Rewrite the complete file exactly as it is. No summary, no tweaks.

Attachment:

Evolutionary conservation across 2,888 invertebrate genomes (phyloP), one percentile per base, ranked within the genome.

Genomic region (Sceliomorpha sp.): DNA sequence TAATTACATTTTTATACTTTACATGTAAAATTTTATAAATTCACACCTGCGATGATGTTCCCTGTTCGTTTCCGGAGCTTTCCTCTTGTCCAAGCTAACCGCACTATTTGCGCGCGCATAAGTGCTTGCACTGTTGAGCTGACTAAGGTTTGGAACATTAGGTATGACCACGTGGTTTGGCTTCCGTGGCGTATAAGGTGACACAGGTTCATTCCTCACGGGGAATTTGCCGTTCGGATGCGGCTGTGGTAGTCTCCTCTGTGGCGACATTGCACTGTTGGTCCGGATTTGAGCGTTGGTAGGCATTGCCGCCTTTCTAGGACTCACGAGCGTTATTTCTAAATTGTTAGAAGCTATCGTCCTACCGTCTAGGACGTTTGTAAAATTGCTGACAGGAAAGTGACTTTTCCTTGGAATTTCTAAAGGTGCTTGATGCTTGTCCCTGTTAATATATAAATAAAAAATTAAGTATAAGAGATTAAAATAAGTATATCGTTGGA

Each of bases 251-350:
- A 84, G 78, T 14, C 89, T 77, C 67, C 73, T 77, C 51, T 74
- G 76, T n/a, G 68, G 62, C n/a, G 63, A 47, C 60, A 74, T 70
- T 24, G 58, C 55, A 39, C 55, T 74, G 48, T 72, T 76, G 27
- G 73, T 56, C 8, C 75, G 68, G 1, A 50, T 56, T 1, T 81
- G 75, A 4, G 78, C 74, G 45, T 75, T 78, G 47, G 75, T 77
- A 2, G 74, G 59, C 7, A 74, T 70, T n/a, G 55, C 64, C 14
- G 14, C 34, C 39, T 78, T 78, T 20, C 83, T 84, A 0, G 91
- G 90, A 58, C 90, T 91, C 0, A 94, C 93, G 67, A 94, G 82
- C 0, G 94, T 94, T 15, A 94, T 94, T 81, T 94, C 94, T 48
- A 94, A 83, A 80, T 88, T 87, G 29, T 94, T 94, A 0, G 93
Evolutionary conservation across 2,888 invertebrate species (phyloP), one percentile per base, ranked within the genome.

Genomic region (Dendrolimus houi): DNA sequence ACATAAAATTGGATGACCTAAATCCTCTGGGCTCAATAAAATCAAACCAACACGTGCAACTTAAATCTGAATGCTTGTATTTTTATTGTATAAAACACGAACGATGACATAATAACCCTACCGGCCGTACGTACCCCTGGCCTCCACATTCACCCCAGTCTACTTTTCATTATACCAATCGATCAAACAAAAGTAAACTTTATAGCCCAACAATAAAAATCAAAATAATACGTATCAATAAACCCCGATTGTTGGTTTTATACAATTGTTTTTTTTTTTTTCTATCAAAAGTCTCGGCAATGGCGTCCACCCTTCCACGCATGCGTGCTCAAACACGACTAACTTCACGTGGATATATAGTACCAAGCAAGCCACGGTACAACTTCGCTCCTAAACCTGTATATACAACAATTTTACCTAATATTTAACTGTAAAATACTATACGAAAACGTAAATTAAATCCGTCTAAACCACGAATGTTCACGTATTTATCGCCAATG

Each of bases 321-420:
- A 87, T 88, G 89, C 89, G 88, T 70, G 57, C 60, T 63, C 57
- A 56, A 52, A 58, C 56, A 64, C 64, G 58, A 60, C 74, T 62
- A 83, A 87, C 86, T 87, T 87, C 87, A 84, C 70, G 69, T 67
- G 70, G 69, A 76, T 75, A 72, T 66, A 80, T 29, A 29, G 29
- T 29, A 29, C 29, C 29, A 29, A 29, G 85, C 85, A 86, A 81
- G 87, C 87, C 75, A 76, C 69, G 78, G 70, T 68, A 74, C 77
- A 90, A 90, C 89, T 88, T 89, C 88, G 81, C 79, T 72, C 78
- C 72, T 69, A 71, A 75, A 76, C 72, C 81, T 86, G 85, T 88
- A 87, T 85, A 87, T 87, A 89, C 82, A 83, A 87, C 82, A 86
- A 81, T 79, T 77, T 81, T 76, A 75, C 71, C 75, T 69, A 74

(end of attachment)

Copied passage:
Evolutionary conservation across 2,888 invertebrate genomes (phyloP), one percentile per base, ranked within the genome.

Genomic region (Sceliomorpha sp.): DNA sequence TAATTACATTTTTATACTTTACATGTAAAATTTTATAAATTCACACCTGCGATGATGTTCCCTGTTCGTTTCCGGAGCTTTCCTCTTGTCCAAGCTAACCGCACTATTTGCGCGCGCATAAGTGCTTGCACTGTTGAGCTGACTAAGGTTTGGAACATTAGGTATGACCACGTGGTTTGGCTTCCGTGGCGTATAAGGTGACACAGGTTCATTCCTCACGGGGAATTTGCCGTTCGGATGCGGCTGTGGTAGTCTCCTCTGTGGCGACATTGCACTGTTGGTCCGGATTTGAGCGTTGGTAGGCATTGCCGCCTTTCTAGGACTCACGAGCGTTATTTCTAAATTGTTAGAAGCTATCGTCCTACCGTCTAGGACGTTTGTAAAATTGCTGACAGGAAAGTGACTTTTCCTTGGAATTTCTAAAGGTGCTTGATGCTTGTCCCTGTTAATATATAAATAAAAAATTAAGTATAAGAGATTAAAATAAGTATATCGTTGGA

Each of bases 251-350:
- A 84, G 78, T 14, C 89, T 77, C 67, C 73, T 77, C 51, T 74
- G 76, T n/a, G 68, G 62, C n/a, G 63, A 47, C 60, A 74, T 70
- T 24, G 58, C 55, A 39, C 55, T 74, G 48, T 72, T 76, G 27
- G 73, T 56, C 8, C 75, G 68, G 1, A 50, T 56, T 1, T 81
- G 75, A 4, G 78, C 74, G 45, T 75, T 78, G 47, G 75, T 77
- A 2, G 74, G 59, C 7, A 74, T 70, T n/a, G 55, C 64, C 14
- G 14, C 34, C 39, T 78, T 78, T 20, C 83, T 84, A 0, G 91
- G 90, A 58, C 90, T 91, C 0, A 94, C 93, G 67, A 94, G 82
- C 0, G 94, T 94, T 15, A 94, T 94, T 81, T 94, C 94, T 48
- A 94, A 83, A 80, T 88, T 87, G 29, T 94, T 94, A 0, G 93
Evolutionary conservation across 2,888 invertebrate species (phyloP), one percentile per base, ranked within the genome.

Genomic region (Dendrolimus houi): DNA sequence ACATAAAATTGGATGACCTAAATCCTCTGGGCTCAATAAAATCAAACCAACACGTGCAACTTAAATCTGAATGCTTGTATTTTTATTGTATAAAACACGAACGATGACATAATAACCCTACCGGCCGTACGTACCCCTGGCCTCCACATTCACCCCAGTCTACTTTTCATTATACCAATCGATCAAACAAAAGTAAACTTTATAGCCCAACAATAAAAATCAAAATAATACGTATCAATAAACCCCGATTGTTGGTTTTATACAATTGTTTTTTTTTTTTTCTATCAAAAGTCTCGGCAATGGCGTCCACCCTTCCACGCATGCGTGCTCAAACACGACTAACTTCACGTGGATATATAGTACCAAGCAAGCCACGGTACAACTTCGCTCCTAAACCTGTATATACAACAATTTTACCTAATATTTAACTGTAAAATACTATACGAAAACGTAAATTAAATCCGTCTAAACCACGAATGTTCACGTATTTATCGCCAATG

Each of bases 321-420:
- A 87, T 88, G 89, C 89, G 88, T 70, G 57, C 60, T 63, C 57
- A 56, A 52, A 58, C 56, A 64, C 64, G 58, A 60, C 74, T 62
- A 83, A 87, C 86, T 87, T 87, C 87, A 84, C 70, G 69, T 67
- G 70, G 69, A 76, T 75, A 72, T 66, A 80, T 29, A 29, G 29
- T 29, A 29, C 29, C 29, A 29, A 29, G 85, C 85, A 86, A 81
- G 87, C 87, C 75, A 76, C 69, G 78, G 70, T 68, A 74, C 77
- A 90, A 90, C 89, T 88, T 89, C 88, G 81, C 79, T 72, C 78
- C 72, T 69, A 71, A 75, A 76, C 72, C 81, T 86, G 85, T 88
- A 87, T 85, A 87, T 87, A 89, C 82, A 83, A 87, C 82, A 86
- A 81, T 79, T 77, T 81, T 76, A 75, C 71, C 75, T 69, A 74